The school education has witnessed a significant transformation through a comprehensive change in the curriculum, introduction of new textbooks, improvement in the classroom environment, and teachers’ training programs that have made it more inclusive and tolerant toward others. To a certain degree, hate-filled references to ‘others’ have been removed from textbooks. The teachers’ training program has been initiated with the aim of making the learning process effective and improving the quality of schools. Programs such as Tatweer, Comprehensive Assessment, and monitoring of schools have achieved a varying degree of success. Higher education has become more accessible to the population and more youths can enroll in vocational training and undergraduate and graduate courses of their choice. The number of universities, colleges, and vocational training institutions has increased significantly. Steps have been taken to improve the quality of higher education and human resource to be able to effectively implement the labor market nationalization program. A greater number of Saudi students have gone abroad to enroll in higher education courses and a majority of them have availed government scholarships.

Reforms in the higher education system have made it accessible and at the same time improved the quality of the programs offered. The higher education aims to synchronize the economic requirement for diversification beyond the oil industry and the growing aspiring young population to help develop a knowledge economy and a knowledge-based society. Resultantly, steps have been taken to reduce unemployment and develop skill-based courses. New universities have been opened, old universities are being expanded, and more vocational colleges are being established to cater to the needs of the population. Budget allocation for education and human resource has seen a consistent and considerable increase. Efforts are ongoing to improve the quality of science education in which the kingdom had a poor record. But with increased investments and consistent efforts, some movement has been noticed in this regard. However, given that the kingdom aspires to be recognized as a regional hub for education and knowledge, it is still in the early stages of evolution.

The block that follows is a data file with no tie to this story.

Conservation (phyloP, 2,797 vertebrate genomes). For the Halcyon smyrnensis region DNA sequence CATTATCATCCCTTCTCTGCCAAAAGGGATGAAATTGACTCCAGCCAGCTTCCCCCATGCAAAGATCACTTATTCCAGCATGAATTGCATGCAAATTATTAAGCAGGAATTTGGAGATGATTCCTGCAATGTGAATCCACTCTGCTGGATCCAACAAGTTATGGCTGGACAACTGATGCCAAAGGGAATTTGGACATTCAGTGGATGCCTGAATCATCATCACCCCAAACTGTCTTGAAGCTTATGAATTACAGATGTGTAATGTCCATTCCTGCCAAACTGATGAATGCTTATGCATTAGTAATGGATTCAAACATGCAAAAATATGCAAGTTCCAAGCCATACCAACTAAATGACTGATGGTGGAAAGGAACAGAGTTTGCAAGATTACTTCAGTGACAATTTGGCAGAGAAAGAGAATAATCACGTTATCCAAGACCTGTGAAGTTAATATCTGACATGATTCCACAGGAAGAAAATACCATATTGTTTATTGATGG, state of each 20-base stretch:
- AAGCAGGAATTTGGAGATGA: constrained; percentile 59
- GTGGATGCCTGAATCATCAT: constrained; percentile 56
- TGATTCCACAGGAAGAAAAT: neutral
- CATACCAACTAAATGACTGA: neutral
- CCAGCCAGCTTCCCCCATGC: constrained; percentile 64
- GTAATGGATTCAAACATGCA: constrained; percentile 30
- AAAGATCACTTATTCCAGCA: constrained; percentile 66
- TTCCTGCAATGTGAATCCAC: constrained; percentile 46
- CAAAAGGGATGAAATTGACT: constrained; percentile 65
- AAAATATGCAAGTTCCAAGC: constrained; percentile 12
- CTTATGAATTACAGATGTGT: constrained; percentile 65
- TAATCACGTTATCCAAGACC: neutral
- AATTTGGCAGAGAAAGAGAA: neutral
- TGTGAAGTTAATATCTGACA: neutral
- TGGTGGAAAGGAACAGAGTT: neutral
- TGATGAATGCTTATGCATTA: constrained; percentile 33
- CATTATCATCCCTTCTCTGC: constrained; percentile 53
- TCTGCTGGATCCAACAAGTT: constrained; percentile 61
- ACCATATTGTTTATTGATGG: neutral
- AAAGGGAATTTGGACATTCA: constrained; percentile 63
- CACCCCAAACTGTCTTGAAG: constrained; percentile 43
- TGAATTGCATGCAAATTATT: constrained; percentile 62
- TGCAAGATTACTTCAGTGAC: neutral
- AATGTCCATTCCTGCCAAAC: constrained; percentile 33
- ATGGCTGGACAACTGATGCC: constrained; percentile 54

(The author is Fellow at MP-IDSA, New Delhi. This is an excerpt of his book Education System in Saudi Arabia: Of Change and Reforms (Palgrave Macmillan, 2021). Views expressed are of the author and do not necessarily reflect the views of the Manohar Parrikar IDSA or of the Government of India or of Financial Express Online.)